If you love what you do, you’ll never work a day in your life… or so they say.
But in reality, everyone needs to find a balance. Too much work, no matter how much you love it, CAN be a bad thing, costing you time with your family—and your health.
In fact, the UK’s Mental Health Foundation reports that over 40% of employees are neglecting other aspects of their lives because of work—which increases our vulnerability to mental health problems.
Consider these facts from MHF:
The more hours you spend at work, the more hours outside of work you are likely to spend thinking or worrying about it.
As a person’s weekly hours increase, so do their feelings of unhappiness.
That’s a good indication of how important it is to find a good balance between your work life and your home life, something many of us struggle to do.
But there are a few things you can do to help restore a good equilibrium…
Step away from your email. Put down your phone. Silence your alerts!
Sure, sometimes there’s an emergency that requires your attention outside of working hours, but your time away from the office is yours, so do your best to keep it that way. Let your mind shut off that part of your brain and enjoy your time off—particularly when you are with friends and family. Your loved ones deserve your attention.
It’s easy to get caught up in the idea that everything has to be perfect—that the work project has to be just right, dinner has to be homemade, the washing has to be done, the house tidy, your hair and nails immaculate…
There’s not enough hours in the day for that level of perfection—and that’s okay! Try embracing the concept of ‘good enough’. It’s okay to leave the washing up for a day, get the odd ready meal, or leave a low-priority work task for the following day—especially if it means more time with the people you love!
This one isn’t just for your partner (though it is a little bit ). Studies indicate that bringing work into bed—whether it be on a mobile device or a paper brief—can cause less restful sleep or even insomnia.
Harvard Medical School says that it’s important to save the bedroom for sleep and sex only: “Keeping computers, TVs, and work materials out of the room will strengthen the mental association between your bedroom and sleep.”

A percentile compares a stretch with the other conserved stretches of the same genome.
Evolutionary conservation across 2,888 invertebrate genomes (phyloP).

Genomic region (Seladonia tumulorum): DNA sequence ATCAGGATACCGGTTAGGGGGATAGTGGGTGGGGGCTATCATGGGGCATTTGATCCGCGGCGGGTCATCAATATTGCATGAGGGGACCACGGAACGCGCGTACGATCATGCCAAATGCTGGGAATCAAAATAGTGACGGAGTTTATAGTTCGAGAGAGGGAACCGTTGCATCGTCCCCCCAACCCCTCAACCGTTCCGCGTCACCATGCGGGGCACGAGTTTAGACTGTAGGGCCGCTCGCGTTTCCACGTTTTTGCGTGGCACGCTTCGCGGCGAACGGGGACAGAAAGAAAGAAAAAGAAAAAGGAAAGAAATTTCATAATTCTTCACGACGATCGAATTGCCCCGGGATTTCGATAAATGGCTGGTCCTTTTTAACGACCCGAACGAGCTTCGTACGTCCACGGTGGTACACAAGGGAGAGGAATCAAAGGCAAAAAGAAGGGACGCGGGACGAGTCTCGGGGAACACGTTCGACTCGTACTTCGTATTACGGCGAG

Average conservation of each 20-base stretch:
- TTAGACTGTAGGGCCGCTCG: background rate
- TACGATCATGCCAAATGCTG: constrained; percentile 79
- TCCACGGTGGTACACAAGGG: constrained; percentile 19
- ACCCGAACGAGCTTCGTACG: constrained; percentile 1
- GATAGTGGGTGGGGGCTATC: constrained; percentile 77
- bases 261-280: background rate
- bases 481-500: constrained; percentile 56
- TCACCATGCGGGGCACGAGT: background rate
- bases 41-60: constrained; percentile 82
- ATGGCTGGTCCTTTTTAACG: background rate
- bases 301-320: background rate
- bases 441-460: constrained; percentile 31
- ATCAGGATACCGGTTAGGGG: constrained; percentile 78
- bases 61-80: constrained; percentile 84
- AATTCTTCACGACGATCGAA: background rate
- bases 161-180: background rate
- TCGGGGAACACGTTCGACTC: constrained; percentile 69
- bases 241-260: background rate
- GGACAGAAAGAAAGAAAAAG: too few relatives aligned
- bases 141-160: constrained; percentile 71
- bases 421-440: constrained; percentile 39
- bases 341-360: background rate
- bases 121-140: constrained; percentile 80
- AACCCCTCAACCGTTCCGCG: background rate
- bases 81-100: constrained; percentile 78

The light from phones and other mobile devices can also disrupt our circadian rhythm, interfering with our sleep. So leave work out of the bedroom.
Being busy can give you a tremendous feeling of control—if you are the one doing everything, then you are in control of everything.
If this sounds like you, try to make the conscious choice to surrender control every now and then, both at work and at home. Get the kids to do the tidying up, for example—if they don’t do it perfectly, so what? There’s beauty in the messiness of life, too.
Have you ever found yourself so rushed around all day, first at work and then at home getting everything done, that when you go to bed at night you’re still so full of adrenaline that you can’t sleep?
You need to slow down—give your brain and your body the chance to relax! Focus on the moment, especially those everyday moments that we often don’t appreciate until they’re gone—like cooking dinner with your partner or watching TV with the kids.
Leave work on time, and take your full lunch break (no eating ‘al desco’)—you deserve that time for yourself!
You might be surprised how much more productive you are when you take your lunch hour to eat in the park and relax in the sunshine.
Make sure you have elements of your life that excite and challenge you that have nothing to do with work.
Take up a hobby, try a new sport, read your way through your favourite author’s entire body of work—whatever it is, it’s important to have something that feels like part of who you are that isn’t tied to work or family
If it’s hard to find time in the day to spend with friends and family, then start scheduling it in. And make it something NEW—be a tourist in your town, go to a new restaurant, take a walk around an unfamiliar neighbourhood.
Whatever it is, make sure it’s something you haven’t done before! That will help you really focus on the experience.
People live their best lives on social media, and no matter how much we know that social media doesn’t reflect reality, it’s still all too easy to judge ourselves against what others appear to be doing.
Combine that with work cultures that expect 110% and a society that seems to expect us to take care of every need for our partners and families, and it’s no wonder we end up feeling inadequate a lot of the time.
So stop judging yourself against others and set your own standards.
You know all those things you’re always thinking you should do?
Pick one and go out and DO IT. Right now.
Stop reading and go!
But first… share this post!
Okay, now go.